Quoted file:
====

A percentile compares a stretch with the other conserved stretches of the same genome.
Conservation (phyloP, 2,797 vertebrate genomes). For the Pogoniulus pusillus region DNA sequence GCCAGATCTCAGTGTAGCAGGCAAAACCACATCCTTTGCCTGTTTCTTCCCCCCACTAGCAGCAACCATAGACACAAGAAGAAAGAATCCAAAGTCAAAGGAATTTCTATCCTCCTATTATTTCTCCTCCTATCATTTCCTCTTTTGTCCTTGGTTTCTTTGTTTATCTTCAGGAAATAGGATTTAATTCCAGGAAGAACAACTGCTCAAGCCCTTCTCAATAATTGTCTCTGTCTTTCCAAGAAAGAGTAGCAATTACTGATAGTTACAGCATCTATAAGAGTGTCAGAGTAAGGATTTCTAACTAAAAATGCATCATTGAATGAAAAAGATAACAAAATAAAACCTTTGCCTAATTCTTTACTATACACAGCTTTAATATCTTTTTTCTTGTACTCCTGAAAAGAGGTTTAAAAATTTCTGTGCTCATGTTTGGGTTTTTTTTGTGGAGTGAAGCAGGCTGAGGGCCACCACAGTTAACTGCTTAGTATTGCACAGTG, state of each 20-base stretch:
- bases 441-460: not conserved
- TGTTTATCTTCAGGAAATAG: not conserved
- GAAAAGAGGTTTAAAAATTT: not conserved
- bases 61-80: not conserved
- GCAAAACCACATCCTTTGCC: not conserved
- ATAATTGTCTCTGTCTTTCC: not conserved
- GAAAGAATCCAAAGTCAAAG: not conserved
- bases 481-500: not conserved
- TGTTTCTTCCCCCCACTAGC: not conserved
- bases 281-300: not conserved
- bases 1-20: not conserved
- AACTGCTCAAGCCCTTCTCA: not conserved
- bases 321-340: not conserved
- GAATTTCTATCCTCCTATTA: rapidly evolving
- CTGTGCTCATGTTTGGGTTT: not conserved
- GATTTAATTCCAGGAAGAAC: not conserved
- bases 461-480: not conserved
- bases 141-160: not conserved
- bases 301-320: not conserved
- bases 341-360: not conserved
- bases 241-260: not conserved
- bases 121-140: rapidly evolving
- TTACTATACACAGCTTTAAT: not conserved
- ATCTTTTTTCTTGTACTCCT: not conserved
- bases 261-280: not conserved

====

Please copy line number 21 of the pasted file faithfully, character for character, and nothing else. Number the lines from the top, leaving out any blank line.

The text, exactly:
- bases 301-320: not conserved